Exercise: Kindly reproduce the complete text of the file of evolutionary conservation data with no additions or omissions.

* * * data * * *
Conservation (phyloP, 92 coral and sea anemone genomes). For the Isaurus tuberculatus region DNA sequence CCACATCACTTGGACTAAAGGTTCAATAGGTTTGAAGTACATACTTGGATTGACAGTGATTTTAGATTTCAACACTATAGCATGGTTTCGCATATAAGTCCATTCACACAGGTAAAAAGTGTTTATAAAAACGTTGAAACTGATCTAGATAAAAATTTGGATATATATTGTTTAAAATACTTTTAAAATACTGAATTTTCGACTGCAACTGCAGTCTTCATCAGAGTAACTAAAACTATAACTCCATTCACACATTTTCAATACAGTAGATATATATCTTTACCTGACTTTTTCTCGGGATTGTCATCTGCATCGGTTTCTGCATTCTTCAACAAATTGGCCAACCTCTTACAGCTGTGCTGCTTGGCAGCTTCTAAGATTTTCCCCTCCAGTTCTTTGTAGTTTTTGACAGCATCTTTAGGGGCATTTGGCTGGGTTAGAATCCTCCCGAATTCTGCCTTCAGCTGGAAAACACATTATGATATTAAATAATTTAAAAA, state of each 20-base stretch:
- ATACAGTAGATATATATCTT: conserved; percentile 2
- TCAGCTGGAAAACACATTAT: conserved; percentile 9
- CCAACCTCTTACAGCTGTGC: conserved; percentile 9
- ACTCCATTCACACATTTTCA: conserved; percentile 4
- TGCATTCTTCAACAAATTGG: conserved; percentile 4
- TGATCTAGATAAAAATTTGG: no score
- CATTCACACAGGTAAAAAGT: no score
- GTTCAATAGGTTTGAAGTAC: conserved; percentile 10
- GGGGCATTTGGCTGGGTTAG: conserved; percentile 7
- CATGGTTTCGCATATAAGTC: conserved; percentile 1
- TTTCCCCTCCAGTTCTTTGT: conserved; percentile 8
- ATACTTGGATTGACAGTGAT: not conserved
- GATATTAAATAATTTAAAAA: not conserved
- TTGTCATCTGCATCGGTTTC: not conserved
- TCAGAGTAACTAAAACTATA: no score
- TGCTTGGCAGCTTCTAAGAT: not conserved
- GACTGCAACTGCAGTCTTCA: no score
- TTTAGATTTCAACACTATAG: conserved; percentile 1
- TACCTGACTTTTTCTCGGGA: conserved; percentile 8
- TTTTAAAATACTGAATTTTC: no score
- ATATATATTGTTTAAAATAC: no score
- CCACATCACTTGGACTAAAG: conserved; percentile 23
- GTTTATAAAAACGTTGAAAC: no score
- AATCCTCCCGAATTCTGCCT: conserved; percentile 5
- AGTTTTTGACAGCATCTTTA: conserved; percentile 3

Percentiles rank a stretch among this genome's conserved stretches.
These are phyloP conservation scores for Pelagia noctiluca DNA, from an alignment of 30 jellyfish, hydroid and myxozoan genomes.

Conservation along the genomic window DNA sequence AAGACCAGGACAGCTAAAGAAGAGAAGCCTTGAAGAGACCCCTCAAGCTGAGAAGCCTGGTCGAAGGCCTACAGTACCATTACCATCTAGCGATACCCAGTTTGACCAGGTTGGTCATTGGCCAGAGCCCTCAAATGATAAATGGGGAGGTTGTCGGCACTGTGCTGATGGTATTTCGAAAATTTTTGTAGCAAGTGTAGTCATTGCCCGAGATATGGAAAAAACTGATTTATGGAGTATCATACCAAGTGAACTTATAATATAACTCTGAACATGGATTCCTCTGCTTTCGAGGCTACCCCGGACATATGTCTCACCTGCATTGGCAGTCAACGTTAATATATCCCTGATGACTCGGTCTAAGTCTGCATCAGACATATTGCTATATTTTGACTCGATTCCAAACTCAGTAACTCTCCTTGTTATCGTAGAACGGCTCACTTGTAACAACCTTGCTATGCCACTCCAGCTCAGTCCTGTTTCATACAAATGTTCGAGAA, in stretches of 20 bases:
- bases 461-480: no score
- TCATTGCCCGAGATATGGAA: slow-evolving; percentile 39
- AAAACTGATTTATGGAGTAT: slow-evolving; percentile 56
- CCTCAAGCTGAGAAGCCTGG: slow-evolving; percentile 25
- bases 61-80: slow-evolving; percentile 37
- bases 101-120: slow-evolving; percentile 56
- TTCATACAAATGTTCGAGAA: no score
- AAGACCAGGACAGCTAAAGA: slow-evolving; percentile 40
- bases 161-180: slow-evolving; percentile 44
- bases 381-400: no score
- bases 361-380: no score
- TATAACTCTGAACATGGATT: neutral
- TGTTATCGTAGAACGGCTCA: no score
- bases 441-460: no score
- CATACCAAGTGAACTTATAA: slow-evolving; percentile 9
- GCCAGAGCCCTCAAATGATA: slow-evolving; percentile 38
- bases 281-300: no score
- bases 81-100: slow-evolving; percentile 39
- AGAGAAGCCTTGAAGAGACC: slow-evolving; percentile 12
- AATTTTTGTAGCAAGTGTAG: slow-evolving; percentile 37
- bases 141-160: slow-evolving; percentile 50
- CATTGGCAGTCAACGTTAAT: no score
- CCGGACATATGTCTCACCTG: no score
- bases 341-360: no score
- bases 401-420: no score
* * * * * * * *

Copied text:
Conservation (phyloP, 92 coral and sea anemone genomes). For the Isaurus tuberculatus region DNA sequence CCACATCACTTGGACTAAAGGTTCAATAGGTTTGAAGTACATACTTGGATTGACAGTGATTTTAGATTTCAACACTATAGCATGGTTTCGCATATAAGTCCATTCACACAGGTAAAAAGTGTTTATAAAAACGTTGAAACTGATCTAGATAAAAATTTGGATATATATTGTTTAAAATACTTTTAAAATACTGAATTTTCGACTGCAACTGCAGTCTTCATCAGAGTAACTAAAACTATAACTCCATTCACACATTTTCAATACAGTAGATATATATCTTTACCTGACTTTTTCTCGGGATTGTCATCTGCATCGGTTTCTGCATTCTTCAACAAATTGGCCAACCTCTTACAGCTGTGCTGCTTGGCAGCTTCTAAGATTTTCCCCTCCAGTTCTTTGTAGTTTTTGACAGCATCTTTAGGGGCATTTGGCTGGGTTAGAATCCTCCCGAATTCTGCCTTCAGCTGGAAAACACATTATGATATTAAATAATTTAAAAA, state of each 20-base stretch:
- ATACAGTAGATATATATCTT: conserved; percentile 2
- TCAGCTGGAAAACACATTAT: conserved; percentile 9
- CCAACCTCTTACAGCTGTGC: conserved; percentile 9
- ACTCCATTCACACATTTTCA: conserved; percentile 4
- TGCATTCTTCAACAAATTGG: conserved; percentile 4
- TGATCTAGATAAAAATTTGG: no score
- CATTCACACAGGTAAAAAGT: no score
- GTTCAATAGGTTTGAAGTAC: conserved; percentile 10
- GGGGCATTTGGCTGGGTTAG: conserved; percentile 7
- CATGGTTTCGCATATAAGTC: conserved; percentile 1
- TTTCCCCTCCAGTTCTTTGT: conserved; percentile 8
- ATACTTGGATTGACAGTGAT: not conserved
- GATATTAAATAATTTAAAAA: not conserved
- TTGTCATCTGCATCGGTTTC: not conserved
- TCAGAGTAACTAAAACTATA: no score
- TGCTTGGCAGCTTCTAAGAT: not conserved
- GACTGCAACTGCAGTCTTCA: no score
- TTTAGATTTCAACACTATAG: conserved; percentile 1
- TACCTGACTTTTTCTCGGGA: conserved; percentile 8
- TTTTAAAATACTGAATTTTC: no score
- ATATATATTGTTTAAAATAC: no score
- CCACATCACTTGGACTAAAG: conserved; percentile 23
- GTTTATAAAAACGTTGAAAC: no score
- AATCCTCCCGAATTCTGCCT: conserved; percentile 5
- AGTTTTTGACAGCATCTTTA: conserved; percentile 3

Percentiles rank a stretch among this genome's conserved stretches.
These are phyloP conservation scores for Pelagia noctiluca DNA, from an alignment of 30 jellyfish, hydroid and myxozoan genomes.

Conservation along the genomic window DNA sequence AAGACCAGGACAGCTAAAGAAGAGAAGCCTTGAAGAGACCCCTCAAGCTGAGAAGCCTGGTCGAAGGCCTACAGTACCATTACCATCTAGCGATACCCAGTTTGACCAGGTTGGTCATTGGCCAGAGCCCTCAAATGATAAATGGGGAGGTTGTCGGCACTGTGCTGATGGTATTTCGAAAATTTTTGTAGCAAGTGTAGTCATTGCCCGAGATATGGAAAAAACTGATTTATGGAGTATCATACCAAGTGAACTTATAATATAACTCTGAACATGGATTCCTCTGCTTTCGAGGCTACCCCGGACATATGTCTCACCTGCATTGGCAGTCAACGTTAATATATCCCTGATGACTCGGTCTAAGTCTGCATCAGACATATTGCTATATTTTGACTCGATTCCAAACTCAGTAACTCTCCTTGTTATCGTAGAACGGCTCACTTGTAACAACCTTGCTATGCCACTCCAGCTCAGTCCTGTTTCATACAAATGTTCGAGAA, in stretches of 20 bases:
- bases 461-480: no score
- TCATTGCCCGAGATATGGAA: slow-evolving; percentile 39
- AAAACTGATTTATGGAGTAT: slow-evolving; percentile 56
- CCTCAAGCTGAGAAGCCTGG: slow-evolving; percentile 25
- bases 61-80: slow-evolving; percentile 37
- bases 101-120: slow-evolving; percentile 56
- TTCATACAAATGTTCGAGAA: no score
- AAGACCAGGACAGCTAAAGA: slow-evolving; percentile 40
- bases 161-180: slow-evolving; percentile 44
- bases 381-400: no score
- bases 361-380: no score
- TATAACTCTGAACATGGATT: neutral
- TGTTATCGTAGAACGGCTCA: no score
- bases 441-460: no score
- CATACCAAGTGAACTTATAA: slow-evolving; percentile 9
- GCCAGAGCCCTCAAATGATA: slow-evolving; percentile 38
- bases 281-300: no score
- bases 81-100: slow-evolving; percentile 39
- AGAGAAGCCTTGAAGAGACC: slow-evolving; percentile 12
- AATTTTTGTAGCAAGTGTAG: slow-evolving; percentile 37
- bases 141-160: slow-evolving; percentile 50
- CATTGGCAGTCAACGTTAAT: no score
- CCGGACATATGTCTCACCTG: no score
- bases 341-360: no score
- bases 401-420: no score